The government’s highly-politicised programme to reassess every disabled person claiming old-style incapacity benefit (IB) has missed its deadline for completion, Disability News Service (DNS) can reveal.
The coalition launched the reassessment programme early in 2011 and insisted that it would be completed within three years, by the end of March 2014.
But many of the 1.5 million disabled people who were to be reassessed are still waiting to be tested by the government’s contractors Atos Healthcare for their eligibility for employment and support allowance (ESA), which is replacing IB.
The national “migration” programme of people still claiming IB had been due to start in April 2011 but actually began several weeks earlier than planned. At its peak, more than 10,000 disabled people every week were being tested by Atos.
The Department for Work and Pensions (DWP) was only able to give figures from last June, which showed that about three-quarters of IB claimants who were due to be reassessed had “been through the process”.
Later figures were not available, but DWP admitted that it had missed its deadline of the end of March. It claimed that the decision to allow Atos to quit before the end of its contract next year had had a “knock-on effect on our intention to complete the process of IB reassessment by April 2014”.
In February, DNS reported how Atos staff were openly blaming a shortage of doctors willing to work for the company for causing lengthy delays in assessing disabled people for their “fitness for work”.
And last week, DWP announced that it had agreed to let Atos pull out early from the contract to carry out work capability assessments (WCAs) on both new ESA claimants and existing IB claimants.
A DWP spokesman said: “This has had a knock-on effect on our intention to complete the process of IB reassessment by April 2014, and we continue to work hard to reassess the remaining claimants who remain on IB.”
But he was unable to say how many IB claimants were still waiting to be reassessed, or how long the reassessment process would last.
The delayed reassessment migration is the latest embarrassment for work and pensions secretary Iain Duncan Smith and his sweeping programme of welfare reforms.
The Work Programme, the new universal credit system, the replacement of working-age disability allowance by personal independence payment, and the imposition of the “bedroom tax” – among other programmes – have been plagued by delays, technical problems, and accusations that they discriminate against disabled people.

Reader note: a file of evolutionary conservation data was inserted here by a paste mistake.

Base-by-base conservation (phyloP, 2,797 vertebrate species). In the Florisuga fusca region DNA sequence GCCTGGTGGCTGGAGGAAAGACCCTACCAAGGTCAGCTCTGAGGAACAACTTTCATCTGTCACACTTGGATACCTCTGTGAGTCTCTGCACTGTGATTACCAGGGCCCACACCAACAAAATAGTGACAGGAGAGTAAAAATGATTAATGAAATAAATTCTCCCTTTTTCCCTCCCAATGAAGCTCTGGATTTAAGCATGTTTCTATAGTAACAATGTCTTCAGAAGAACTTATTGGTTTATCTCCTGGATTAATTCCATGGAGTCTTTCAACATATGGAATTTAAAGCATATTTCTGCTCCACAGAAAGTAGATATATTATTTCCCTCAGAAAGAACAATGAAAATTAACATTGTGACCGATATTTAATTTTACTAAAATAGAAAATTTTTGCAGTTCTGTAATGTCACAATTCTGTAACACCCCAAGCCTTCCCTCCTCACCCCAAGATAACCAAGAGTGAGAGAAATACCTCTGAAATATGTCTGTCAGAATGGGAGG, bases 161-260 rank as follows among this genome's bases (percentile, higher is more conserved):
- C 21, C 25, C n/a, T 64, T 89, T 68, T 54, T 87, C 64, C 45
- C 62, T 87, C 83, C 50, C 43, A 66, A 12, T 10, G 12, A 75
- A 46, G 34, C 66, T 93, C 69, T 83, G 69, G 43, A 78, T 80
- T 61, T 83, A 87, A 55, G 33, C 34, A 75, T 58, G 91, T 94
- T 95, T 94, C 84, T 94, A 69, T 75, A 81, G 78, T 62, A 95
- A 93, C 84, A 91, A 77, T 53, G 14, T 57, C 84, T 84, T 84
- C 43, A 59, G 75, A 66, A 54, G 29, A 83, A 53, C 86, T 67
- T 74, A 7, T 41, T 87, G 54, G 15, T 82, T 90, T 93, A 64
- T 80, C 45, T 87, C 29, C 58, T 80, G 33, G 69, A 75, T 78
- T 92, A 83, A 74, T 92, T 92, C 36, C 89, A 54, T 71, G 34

Coalition ministers have repeatedly insisted that the IB reassessment programme was necessary in order to help disabled people who have been “abandoned” on out-of-work benefits back into the job market.
Since the reassessment programme started, ministers have repeatedly tried to emphasise how many former IB claimants have been found “fit for work”, but have been far less keen to talk about the small proportion who have then found jobs through the Work Programme or the specialist Work Choice scheme.
Disabled activists have also pointed to links between the WCA and the way Atos carries out the assessments, and relapses, episodes of self-harm, and even suicides and other premature deaths among those being reassessed.
In December, the court of appeal – in a case driven by IB claimants worried about the reassessment programme – ruled that the WCA discriminates against people with mental health conditions, learning difficulties and autism.
Meanwhile, the latest figures for new ESA claimants show that, for claims begun in April to June last year, 69 per cent of those assessed were initially found eligible for ESA and just 31 per cent found fit for work, with 51 per cent placed in the support group for those with the highest support needs.
The numbers eligible for ESA are likely to rise even higher once the results of appeals feed through into the figures.
When the WCA was at its harshest, in the winter of 2008 – soon after its introduction – only 10 per cent of claimants were being placed in the support group after their WCA, with as many as 65 per cent found fit for work.
The DWP spokesman said: “We have regular independent reviews into the WCA so we can ensure disabled people receive the level of support that they need.
“The rise in the number of people in the support group reflects that ESA is being directed to those who need it most.
“People who disagree with the decision on their claim are entitled to ask for the decision to be reviewed as a mandatory reconsideration. If they are still not satisfied they have the option of taking it to a tribunal.”
The website Benefits and Work pointed to other figures in the report which it said showed the ESA system was “on the verge of complete collapse”.
The figures show that, for claims made between April and June 2013, 33 per cent of claimants were still waiting for their assessment or a decision on their eligibility.
This has risen from 27 per cent in the January 2014 figures (claims started from January to March 2013), and 21 per cent in the October 2013 release (for claims started between October and December 2012).
In the April 2012 release, just 16 per cent of claims were still ongoing (claims started from June to August 2011).
3 April 2014